Today, we’re looking at narrow row corn production. There are a couple of scenarios in which we do recommend that farmers consider going this route.
Narrow rows provide two primary advantages: water management and the ability to push plant densities.
What we’re finding after a couple of decades of experience with narrow row plots is that both 20” rows and twin rows show a 7 bu. to 10 bu. yield response over 30” rows.
The yields are a bell curve when compared with population, and we hit our highest yields in 30” rows before 20” rows or twin rows. But that yield response doesn’t buy a lot of machinery. Machinery costs should definitely be a consideration in your evaluation process.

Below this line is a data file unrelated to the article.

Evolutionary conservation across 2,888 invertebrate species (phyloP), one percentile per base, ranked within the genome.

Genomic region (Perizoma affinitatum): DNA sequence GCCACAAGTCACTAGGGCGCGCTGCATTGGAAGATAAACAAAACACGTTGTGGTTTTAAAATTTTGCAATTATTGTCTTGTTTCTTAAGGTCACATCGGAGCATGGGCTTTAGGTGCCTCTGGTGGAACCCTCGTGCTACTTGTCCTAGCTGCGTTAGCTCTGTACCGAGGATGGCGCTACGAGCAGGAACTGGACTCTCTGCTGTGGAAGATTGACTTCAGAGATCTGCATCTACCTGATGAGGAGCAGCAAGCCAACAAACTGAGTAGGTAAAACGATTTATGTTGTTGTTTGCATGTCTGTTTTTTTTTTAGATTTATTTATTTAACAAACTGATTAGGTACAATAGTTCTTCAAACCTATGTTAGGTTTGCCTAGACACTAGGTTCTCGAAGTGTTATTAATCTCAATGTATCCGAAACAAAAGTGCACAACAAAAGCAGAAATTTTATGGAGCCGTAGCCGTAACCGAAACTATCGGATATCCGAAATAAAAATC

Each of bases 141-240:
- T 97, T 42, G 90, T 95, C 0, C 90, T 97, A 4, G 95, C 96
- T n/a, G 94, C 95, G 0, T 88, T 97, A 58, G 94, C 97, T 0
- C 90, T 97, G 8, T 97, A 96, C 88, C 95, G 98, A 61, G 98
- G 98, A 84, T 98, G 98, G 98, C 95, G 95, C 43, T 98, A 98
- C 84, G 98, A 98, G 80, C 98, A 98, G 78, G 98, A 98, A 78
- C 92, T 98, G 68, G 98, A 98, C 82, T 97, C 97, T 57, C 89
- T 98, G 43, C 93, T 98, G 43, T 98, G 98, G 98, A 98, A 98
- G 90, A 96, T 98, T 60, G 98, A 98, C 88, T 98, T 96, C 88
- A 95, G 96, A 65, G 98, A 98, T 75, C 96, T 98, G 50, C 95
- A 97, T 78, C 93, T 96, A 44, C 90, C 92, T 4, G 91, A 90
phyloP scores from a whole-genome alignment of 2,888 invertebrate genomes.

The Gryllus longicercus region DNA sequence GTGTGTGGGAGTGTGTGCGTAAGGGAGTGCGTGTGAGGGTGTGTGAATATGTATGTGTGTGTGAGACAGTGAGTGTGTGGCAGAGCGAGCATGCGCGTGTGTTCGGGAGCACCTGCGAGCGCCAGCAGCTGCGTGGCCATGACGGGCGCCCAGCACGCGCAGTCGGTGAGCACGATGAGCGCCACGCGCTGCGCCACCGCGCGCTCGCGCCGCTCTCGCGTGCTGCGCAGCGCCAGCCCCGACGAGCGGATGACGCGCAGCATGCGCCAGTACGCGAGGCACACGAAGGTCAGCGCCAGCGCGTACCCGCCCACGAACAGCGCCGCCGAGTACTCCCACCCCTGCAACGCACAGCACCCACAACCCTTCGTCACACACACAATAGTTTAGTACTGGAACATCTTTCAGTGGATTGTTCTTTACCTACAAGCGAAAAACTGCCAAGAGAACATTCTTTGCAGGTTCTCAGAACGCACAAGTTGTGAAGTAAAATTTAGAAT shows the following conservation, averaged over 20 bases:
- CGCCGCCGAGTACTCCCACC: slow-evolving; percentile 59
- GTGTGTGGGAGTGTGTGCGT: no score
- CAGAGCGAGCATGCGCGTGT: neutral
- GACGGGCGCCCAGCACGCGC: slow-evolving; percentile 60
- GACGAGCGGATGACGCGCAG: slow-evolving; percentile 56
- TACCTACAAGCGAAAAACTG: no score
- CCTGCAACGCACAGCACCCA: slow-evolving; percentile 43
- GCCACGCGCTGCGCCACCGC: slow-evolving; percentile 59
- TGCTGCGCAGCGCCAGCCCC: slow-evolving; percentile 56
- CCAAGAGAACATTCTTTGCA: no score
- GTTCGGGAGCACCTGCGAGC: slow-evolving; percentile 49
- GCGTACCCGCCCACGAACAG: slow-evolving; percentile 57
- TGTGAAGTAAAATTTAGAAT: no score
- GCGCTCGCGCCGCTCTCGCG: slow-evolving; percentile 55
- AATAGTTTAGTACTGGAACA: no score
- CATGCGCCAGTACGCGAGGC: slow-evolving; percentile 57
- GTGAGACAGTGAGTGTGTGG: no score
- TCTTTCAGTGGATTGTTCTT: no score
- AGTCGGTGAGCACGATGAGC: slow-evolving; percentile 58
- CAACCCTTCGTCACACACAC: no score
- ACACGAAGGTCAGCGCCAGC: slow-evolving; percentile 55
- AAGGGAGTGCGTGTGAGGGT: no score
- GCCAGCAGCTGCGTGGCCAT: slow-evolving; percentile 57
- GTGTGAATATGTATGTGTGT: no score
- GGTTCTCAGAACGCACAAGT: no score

And if you sidedress, narrow rows tighten the window you can sidedress in. But if sidedress nitrogen was part of your system before your row change, it needs to carry over with your narrow row production.
It bears repeating, too, that any change in your production practices needs to be part of your overall Systems Approach.
With narrow rows there is also a difference in scouting, with insects and disease. Tight rows are good for managing water, but also can foster disease conditions.